Title: Point of Contact
Author: Melanie Hansen
Publisher: Carina Press
Length: 451 Pages
At a Glance: I can’t convey to you the feelings this story evoked in me. You’ll have to read it for yourselves and once you’re through, you’ll understand too.
Reviewed By: Ky
Blurb: Only love can heal an impossibly broken heart
There’d forever been a thread running through Trevor Estes’s life—his son, Riley, strong and constant like a heartbeat. But when Riley is killed in combat, everything in Trevor’s life unravels into a mess he doesn’t know how to mourn.
Then Jesse Byrne, Riley’s friend and platoon mate, arrives on Trevor’s doorstep with a box of Riley’s things. Jesse’s all-too-familiar grief provides an unlikely source of comfort for Trevor: knowing he’s not alone is exactly what he needs.
Trevor never imagined he’d find someone who fills his heart with hope again. As the pair celebrate Riley’s memory, their unique bond deepens into something irreplaceable—and something neither man can live without.
But diving into a relationship can’t be so simple. Being together means Trevor risking the last link he has to his son…leaving Jesse to wonder if he’ll ever be enough, or if Trevor will always be haunted by the past.
Review: 5 stars for a story that wrecked me…
At the end, in the Acknowledgments page, the author says that “there were a million tears shed in the writing of this story.” Well, Ms Hansen, I can assure you that a lot of tears were shed while reading it too. I don’t think I can do this story justice, no matter what I write here. The emotional impact of Point of Contact is unbelievable. It will hit you from all sides and once you’re done reading, you’ll be left crying for a life that ended way too soon and left behind so much pain and anguish.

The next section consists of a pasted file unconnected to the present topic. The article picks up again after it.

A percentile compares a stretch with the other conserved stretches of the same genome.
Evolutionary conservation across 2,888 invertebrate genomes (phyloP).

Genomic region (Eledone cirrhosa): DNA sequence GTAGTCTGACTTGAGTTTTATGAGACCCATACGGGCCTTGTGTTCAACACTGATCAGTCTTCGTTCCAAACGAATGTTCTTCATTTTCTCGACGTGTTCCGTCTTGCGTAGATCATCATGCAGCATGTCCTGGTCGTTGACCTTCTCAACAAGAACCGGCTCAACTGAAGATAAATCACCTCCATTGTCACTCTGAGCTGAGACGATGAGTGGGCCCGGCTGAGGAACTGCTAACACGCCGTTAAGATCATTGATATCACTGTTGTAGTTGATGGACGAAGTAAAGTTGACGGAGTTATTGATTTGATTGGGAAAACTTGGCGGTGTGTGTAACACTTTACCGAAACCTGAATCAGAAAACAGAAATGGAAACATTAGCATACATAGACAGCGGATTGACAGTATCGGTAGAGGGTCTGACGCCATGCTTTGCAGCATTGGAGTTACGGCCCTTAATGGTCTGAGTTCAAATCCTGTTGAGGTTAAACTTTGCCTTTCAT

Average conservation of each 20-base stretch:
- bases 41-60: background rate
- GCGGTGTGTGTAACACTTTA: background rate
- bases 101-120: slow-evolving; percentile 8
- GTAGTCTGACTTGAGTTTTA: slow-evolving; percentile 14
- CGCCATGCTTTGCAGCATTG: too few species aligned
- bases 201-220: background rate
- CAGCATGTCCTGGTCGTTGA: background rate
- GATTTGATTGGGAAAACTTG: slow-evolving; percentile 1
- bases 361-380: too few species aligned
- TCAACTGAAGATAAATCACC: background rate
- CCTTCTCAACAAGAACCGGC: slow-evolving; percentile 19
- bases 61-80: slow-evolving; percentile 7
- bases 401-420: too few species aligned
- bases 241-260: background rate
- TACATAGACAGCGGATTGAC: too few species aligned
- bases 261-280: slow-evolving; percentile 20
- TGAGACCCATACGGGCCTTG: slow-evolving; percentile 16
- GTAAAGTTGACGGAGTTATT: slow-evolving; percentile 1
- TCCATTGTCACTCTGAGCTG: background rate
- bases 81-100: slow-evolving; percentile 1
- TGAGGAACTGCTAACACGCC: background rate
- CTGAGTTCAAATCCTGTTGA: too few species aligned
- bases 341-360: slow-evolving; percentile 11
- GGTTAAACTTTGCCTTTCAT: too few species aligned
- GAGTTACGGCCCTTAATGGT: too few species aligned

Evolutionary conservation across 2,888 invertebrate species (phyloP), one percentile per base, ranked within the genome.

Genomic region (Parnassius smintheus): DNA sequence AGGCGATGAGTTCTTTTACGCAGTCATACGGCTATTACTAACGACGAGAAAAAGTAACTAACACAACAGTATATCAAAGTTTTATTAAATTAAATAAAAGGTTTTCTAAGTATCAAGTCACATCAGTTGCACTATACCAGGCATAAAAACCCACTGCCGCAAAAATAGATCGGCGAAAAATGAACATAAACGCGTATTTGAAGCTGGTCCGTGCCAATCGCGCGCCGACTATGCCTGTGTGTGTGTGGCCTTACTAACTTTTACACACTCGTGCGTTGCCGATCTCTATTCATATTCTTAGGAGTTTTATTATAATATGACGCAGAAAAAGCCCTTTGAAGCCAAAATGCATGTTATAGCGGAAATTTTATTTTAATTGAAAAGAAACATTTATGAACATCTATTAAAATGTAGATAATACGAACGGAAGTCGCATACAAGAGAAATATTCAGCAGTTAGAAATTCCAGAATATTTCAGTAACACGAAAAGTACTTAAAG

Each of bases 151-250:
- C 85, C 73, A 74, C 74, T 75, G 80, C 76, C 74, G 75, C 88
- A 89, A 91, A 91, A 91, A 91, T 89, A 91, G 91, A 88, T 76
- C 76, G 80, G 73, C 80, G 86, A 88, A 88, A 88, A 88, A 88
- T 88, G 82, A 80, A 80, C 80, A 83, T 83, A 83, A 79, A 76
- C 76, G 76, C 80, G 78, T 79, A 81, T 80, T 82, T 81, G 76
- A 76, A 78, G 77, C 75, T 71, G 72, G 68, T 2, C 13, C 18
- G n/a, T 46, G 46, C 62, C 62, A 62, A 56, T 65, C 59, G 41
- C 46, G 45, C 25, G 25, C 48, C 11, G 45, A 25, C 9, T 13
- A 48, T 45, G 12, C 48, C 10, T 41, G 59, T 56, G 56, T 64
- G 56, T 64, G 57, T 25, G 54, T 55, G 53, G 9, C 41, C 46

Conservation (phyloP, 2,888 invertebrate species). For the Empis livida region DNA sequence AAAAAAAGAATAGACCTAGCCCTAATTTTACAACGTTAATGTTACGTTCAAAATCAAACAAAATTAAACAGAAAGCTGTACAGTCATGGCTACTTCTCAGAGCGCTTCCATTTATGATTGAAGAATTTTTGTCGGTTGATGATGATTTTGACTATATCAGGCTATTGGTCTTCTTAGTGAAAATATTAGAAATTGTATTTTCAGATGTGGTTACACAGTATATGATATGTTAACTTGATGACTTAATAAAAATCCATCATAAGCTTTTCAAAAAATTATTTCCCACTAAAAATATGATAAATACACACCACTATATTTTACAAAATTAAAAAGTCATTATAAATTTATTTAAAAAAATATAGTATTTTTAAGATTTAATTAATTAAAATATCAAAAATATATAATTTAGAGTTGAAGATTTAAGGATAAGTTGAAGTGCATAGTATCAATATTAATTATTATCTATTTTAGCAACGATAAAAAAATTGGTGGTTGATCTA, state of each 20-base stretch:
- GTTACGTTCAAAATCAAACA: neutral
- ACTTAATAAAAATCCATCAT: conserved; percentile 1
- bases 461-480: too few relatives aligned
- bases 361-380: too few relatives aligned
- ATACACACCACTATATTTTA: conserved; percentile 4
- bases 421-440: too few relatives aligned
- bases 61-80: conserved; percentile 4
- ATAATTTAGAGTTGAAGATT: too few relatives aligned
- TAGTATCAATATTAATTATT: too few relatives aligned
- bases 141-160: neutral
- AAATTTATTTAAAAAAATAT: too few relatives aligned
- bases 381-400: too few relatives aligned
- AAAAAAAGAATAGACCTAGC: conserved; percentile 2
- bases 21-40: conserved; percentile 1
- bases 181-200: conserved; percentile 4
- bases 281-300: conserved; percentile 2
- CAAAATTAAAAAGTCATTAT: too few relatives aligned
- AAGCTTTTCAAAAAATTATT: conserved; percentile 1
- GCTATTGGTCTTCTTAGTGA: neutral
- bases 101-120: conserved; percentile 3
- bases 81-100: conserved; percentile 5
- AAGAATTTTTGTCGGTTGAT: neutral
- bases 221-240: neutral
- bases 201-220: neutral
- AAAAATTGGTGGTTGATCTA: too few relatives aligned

A friendly warning from me: if you don’t want people to look at you like you’ve gone crazy for crying while staring at a screen, read this book alone in a fort of blankets and with tissues nearby.
I don’t see Point of Contact as a romance. It is there, of course, but I don’t think it’s the main focus. I think that this is the story of a man dying too young, and the effect that has on his loved ones. The grief of his father, Trevor, was palpable, and the guilt that his brothers-in-arms felt for not being able to save him was always present. There were bittersweet moments of memories and efforts to move forward while still keeping Riley a part of their lives and their souls.
The story starts about a year before Riley’s death, so we get to meet him. We get to know him. We see his vibrant personality, his close relationship with his father, and the one he formed with Jesse, his best friend. The first part of the book is not sad. Jesse and Riley are in a war zone, but they are good and strong, making plans for the future.
There are flashbacks of Trevor thinking back on his life with Riley and all the tough spots they had to go through in order to land where they were. He is worried for his son’s safety, but he is hopeful that he is going to come back. Getting to see Riley alive and having fun made him realer than just a name. There was a connection with this character, the same as with Trevor and Jesse, and it made the reading of the second part of the book even more difficult.
I don’t, for one second, regret my decision to read this story despite all the tears. I knew it was going to be sad—of course, I wasn’t prepared for how much—but it was totally worth it. It’s a book that’s going to stay in the back of my mind for a long time. This story is the long journey of a father that has to make his peace with the fact that his son will never come home again. He has to let go of the what-ifs and the could-have-beens. It’s a long and difficult journey, painful and slow going, with ups and downs and more steps backwards than forwards.
I cried while reading this story, and I cried again after finishing it while thinking about it all over again for hours. I’m tearing up right now while writing my review, because I remember the pain Trevor and Jesse were in and the void in their lives that Riley left behind. I can’t convey to you the feelings this story evoked in me. You’ll have to read it for yourselves and once you’re through, you’ll understand too.
You can buy Point of Contact here:
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